Wednesday, June 1, 2016

Behind the Books: Q & A: The Forgotten Text Structure

Back in 2012, when educators were first starting to teach nonfiction text structures, I often saw students making their own organizers, like this one, to help them remember and identify the various text structures.

But now I’m seeing a lot of fancy pre-made charts like this:

And you know what I notice about these fancy pre-made charts? They’re missing something that I think is really important. The Q &A text structure. I really want to know. What happened to Q &A?

Here are a bunch of great children’s books that make excellent use the Q &A text structure:

And what’s more, this is a text structure that even young children can understand and use successfully. In other words, it’s a great window into text structures, allowing kids to get their feet wet before plunging into learn and use text structures that are more difficult to grasp and differentiate.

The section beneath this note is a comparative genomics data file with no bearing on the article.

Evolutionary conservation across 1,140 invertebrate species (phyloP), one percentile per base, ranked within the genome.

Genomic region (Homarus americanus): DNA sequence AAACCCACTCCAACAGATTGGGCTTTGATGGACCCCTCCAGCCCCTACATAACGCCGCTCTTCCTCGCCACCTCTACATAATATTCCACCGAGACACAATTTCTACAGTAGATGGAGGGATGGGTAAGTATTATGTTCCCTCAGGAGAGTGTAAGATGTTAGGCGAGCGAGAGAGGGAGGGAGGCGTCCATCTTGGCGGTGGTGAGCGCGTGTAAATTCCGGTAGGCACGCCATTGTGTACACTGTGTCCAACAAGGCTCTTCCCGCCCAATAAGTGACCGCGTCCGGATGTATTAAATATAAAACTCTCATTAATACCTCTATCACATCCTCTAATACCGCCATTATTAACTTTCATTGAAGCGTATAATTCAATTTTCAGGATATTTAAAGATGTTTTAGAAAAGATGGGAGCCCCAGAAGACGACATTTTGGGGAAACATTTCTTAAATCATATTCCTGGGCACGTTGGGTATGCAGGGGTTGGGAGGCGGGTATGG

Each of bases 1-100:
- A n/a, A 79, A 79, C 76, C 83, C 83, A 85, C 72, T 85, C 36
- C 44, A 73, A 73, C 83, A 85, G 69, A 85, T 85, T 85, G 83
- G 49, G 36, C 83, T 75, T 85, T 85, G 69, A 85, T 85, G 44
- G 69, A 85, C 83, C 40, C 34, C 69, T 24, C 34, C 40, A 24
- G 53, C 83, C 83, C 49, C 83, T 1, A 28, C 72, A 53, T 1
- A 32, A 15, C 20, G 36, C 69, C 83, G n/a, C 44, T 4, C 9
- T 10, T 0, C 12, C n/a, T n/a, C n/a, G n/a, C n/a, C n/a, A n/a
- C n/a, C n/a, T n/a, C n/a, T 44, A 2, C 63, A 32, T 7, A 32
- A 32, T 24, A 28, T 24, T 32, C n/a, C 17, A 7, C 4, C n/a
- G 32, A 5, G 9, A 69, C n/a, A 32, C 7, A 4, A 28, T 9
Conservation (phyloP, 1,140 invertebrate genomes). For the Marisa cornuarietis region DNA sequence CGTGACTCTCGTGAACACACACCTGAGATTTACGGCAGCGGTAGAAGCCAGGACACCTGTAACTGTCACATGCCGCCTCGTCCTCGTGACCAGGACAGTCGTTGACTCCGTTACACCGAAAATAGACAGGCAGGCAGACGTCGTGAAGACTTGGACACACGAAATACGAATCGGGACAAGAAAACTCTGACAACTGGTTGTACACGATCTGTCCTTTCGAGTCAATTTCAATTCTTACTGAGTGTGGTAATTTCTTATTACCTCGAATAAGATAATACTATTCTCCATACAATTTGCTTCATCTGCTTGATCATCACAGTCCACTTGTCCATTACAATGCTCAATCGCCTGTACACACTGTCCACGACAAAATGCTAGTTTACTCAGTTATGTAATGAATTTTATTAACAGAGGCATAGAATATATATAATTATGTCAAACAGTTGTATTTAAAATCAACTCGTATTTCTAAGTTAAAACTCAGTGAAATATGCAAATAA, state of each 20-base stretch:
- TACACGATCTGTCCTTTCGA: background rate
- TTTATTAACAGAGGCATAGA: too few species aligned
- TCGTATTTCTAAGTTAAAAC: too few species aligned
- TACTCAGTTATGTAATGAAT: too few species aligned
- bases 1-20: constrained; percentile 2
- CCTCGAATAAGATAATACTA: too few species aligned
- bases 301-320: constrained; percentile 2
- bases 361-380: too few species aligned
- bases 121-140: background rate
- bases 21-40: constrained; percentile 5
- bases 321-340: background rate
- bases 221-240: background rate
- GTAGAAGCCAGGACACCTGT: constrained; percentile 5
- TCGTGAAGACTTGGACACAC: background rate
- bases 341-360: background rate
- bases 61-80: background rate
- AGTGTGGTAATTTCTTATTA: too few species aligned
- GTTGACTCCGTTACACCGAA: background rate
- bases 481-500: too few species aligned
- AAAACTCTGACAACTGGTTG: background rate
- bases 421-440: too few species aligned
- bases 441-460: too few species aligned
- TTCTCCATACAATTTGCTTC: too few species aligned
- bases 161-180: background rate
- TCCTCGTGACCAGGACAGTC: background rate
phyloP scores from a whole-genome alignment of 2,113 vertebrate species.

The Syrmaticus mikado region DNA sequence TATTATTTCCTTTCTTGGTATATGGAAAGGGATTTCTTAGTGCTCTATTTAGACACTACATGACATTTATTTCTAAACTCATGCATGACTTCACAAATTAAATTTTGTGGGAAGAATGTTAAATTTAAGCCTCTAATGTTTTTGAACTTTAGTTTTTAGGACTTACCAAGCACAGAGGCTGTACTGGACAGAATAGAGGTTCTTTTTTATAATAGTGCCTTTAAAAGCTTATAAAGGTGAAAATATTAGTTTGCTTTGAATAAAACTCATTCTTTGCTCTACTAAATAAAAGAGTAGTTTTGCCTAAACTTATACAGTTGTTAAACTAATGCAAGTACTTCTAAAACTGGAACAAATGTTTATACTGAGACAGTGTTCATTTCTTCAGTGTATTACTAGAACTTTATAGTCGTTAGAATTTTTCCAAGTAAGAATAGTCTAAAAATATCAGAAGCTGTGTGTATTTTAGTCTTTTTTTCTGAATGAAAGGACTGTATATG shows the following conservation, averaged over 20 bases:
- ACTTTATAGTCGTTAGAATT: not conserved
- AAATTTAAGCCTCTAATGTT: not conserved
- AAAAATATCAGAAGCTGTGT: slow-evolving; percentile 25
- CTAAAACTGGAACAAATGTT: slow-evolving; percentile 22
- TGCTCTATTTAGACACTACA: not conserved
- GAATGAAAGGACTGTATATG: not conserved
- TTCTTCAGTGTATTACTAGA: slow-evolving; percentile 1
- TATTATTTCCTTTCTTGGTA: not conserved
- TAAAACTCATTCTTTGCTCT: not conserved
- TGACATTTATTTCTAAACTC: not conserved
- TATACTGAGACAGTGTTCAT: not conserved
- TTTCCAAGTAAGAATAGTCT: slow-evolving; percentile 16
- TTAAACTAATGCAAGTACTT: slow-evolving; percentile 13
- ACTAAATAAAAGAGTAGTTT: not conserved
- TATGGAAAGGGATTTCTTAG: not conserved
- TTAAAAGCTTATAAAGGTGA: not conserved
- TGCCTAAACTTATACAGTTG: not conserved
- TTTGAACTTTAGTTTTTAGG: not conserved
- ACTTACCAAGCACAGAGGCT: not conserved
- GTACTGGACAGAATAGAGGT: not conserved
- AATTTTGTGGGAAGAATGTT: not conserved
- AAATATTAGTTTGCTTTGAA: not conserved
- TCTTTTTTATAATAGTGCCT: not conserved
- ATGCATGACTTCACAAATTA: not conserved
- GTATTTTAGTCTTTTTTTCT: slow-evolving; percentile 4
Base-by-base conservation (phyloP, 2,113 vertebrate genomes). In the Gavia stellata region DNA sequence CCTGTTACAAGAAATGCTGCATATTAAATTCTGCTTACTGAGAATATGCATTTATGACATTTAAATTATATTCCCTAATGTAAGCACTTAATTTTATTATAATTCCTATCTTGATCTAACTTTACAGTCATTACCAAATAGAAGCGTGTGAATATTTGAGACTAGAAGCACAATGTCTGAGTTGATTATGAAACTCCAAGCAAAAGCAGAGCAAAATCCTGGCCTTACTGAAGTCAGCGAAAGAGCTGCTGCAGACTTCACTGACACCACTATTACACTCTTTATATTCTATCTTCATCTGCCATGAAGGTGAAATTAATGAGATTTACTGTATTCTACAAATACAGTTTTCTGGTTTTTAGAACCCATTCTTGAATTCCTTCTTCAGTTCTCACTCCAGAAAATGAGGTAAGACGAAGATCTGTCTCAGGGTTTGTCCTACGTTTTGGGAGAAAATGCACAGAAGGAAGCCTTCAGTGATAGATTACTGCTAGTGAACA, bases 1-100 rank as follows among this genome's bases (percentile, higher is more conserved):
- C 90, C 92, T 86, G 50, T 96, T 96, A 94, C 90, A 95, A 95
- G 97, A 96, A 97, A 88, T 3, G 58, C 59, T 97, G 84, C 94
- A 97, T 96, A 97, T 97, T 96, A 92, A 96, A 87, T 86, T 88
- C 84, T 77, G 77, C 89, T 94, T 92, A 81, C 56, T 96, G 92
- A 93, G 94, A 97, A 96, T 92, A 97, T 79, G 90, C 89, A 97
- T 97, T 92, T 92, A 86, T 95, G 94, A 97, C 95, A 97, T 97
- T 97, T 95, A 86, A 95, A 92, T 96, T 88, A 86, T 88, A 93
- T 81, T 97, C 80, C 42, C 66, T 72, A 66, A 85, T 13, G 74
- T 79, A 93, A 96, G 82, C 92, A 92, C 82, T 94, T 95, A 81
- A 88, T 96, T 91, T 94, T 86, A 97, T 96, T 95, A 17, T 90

So here’s my plea to educators. Let’s bring back Q & A. Let’s recognize that it can be a powerful way to organize information, and if done well, it can make reading more fun by adding an interactive, game-like quality to a text.


  1. I love reading books with a Q&A structure, and these are some of my favorites, especially Bridget Heos's larvae book--it's so hilarious! The only one I'm unfamiliar with is Hatch! so I will remedy that ASAP!

    Thanks, Melissa!

  2. My students adore Q&A text! My most reluctant readers are absolutely captivated by the Who Would Win? series. Now that I think about it, I should probably organize my nf section to showcase other titles that follow this structure.

  3. I think that's a great idea, Mollie--organizing nonfiction books to highlight the dominant text structures. Many students do love Q & A.

  4. Q&A books can even get reluctant readers to contribute to the discussion. A good activity is to have students add additional Q&A to the book